With the increase of worms and viruses on the Internet, anti-virus and operating system updates are now a part of daily life. In order to reduce the amount of time individuals need to spend managing the security of their systems, and to improve the overall security posture at the College, Information Technology employs a layered defense to security, including a network firewall, network based anti-virus and centrally updated anti-virus on each workstation.
Information Technology has taken additional steps to improve the security of college owned computers. Through a centrally managed system, Information Technology will “harden” operating systems by applying critical patches released by Microsoft. Applying these patches will limit the vulnerabilities that a worm or virus can take advantage of, reducing the chances of a user becoming infected.
As part of this update process, you may be asked to reboot your machine for the patch to take effect. A dialogue box will open up with related instructions. Rebooting your computer, or the classroom computer, is an important step in applying these patches.
- Why are patches important?
- How does this benefit me?
- When will patches be pushed out?
- What can a user expect from the Patch Process?
- Which patches will be pushed out?
- What do I do if there is a problem?
- Can I opt-out?
Operating systems have flaws that are discovered over time. As these flaws are discovered, the software vendor writes some code to fix the problem. This code is called a patch. If a system is unpatched, a malicious user can write code, such as a virus or worm, to exploit the flaw. Malicious code can do anything from slow down your system to emailing your passwords to a remote site.
While the college has a layered defense that keeps most viruses and worms out of our network, there is always a chance one will slip past our defenses and start attacking, crashing, slowing down or compromising the security of our desktop machines. By applying Microsoft critical patches on a regular basis, the amount of time an end user spends dealing with viruses and worms will be reduced. This process will also benefit users who take their laptops off campus. Your operating system will be up to date, so your chances of getting infected on someone else’s network are less.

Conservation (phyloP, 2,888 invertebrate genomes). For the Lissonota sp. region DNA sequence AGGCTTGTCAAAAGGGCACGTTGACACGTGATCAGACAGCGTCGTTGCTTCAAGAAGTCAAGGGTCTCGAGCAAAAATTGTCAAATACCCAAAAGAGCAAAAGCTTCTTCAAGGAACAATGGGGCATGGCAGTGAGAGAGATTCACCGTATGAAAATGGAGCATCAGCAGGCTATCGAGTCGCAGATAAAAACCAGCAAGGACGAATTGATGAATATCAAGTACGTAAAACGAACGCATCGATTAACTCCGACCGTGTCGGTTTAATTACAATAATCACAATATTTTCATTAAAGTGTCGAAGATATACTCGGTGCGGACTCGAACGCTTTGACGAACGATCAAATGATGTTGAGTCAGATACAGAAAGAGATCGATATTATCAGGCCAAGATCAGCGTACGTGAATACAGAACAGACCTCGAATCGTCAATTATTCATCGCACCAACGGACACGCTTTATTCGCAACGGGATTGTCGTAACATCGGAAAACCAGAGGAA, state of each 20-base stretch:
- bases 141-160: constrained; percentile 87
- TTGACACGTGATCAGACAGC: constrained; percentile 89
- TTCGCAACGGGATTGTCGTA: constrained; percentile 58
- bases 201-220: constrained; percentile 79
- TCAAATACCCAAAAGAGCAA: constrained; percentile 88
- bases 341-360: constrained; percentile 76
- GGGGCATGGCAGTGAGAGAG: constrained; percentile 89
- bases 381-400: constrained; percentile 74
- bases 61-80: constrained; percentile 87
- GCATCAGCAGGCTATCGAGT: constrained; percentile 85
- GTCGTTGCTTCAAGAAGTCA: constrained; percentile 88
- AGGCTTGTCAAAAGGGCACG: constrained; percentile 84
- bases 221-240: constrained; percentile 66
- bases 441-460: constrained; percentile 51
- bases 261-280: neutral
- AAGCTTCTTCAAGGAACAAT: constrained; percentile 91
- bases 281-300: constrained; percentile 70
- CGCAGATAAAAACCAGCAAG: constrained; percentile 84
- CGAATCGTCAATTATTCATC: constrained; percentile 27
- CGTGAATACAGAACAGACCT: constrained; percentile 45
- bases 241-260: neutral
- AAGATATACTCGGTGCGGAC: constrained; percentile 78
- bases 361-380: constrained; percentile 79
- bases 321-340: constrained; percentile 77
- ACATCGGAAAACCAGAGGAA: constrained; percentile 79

Whenever possible, patches will be distributed on the 4th Wednesday of the month at 5 am. This time and day was chosen in consultation with ITPC and the Cabinet in order to minimize the impact of this process on academic activities (Microsoft publishes it’s patches on the second Tuesday). IT will test these patches that Microsoft publishes on a small group of users. If there are no issues with the patches, we will distribute them campus wide on the 4th Wednesday. This makes it easier for campus community members to anticipate the patch process and minimizes the chances of a patch disrupting a class.
Some patches will be completely transparent to the end user, the computer will simply be updated behind the scenes. Some patches will require the system to reboot. When this is the case, a restart message will appear, asking the user to reboot the machine. The user will have the option to delay the reboot by clicking on a “Restart Later” button or they could choose to restart immediately by clicking on “Restart Now”. If the user takes no action, the machine will reboot automatically after 15 minutes. If the user chooses to delay the reboot, another reboot message will appear every 15 minutes until they choose to restart.
The warning message will look like this:
If you choose to shut down your PC after the updates have downloaded, but before they’ve had a chance to successfully install, you will get a message that asks you to install the Updates before you shut down. Please install the updates before shutting down, to avoid any issues with the installation. The patches will install and then automatically shut your PC off when finished.
The window will look like this:
Microsoft critical operating system patches will be pushed out automatically, unless they cause a problem with the campus standard image. Other patches and updates may be included as required by Information Technology staff.
Call the Help Desk at ext 2660.
Based on input from ITPC and the cabinet, IT has developed an “opt out” process that will allow the exclusion of machines from the automatic update process if these machines meet certain criteria and are kept up to date in some other way. If you think you have a machine that should be considered for this process, please fill out the form on this page: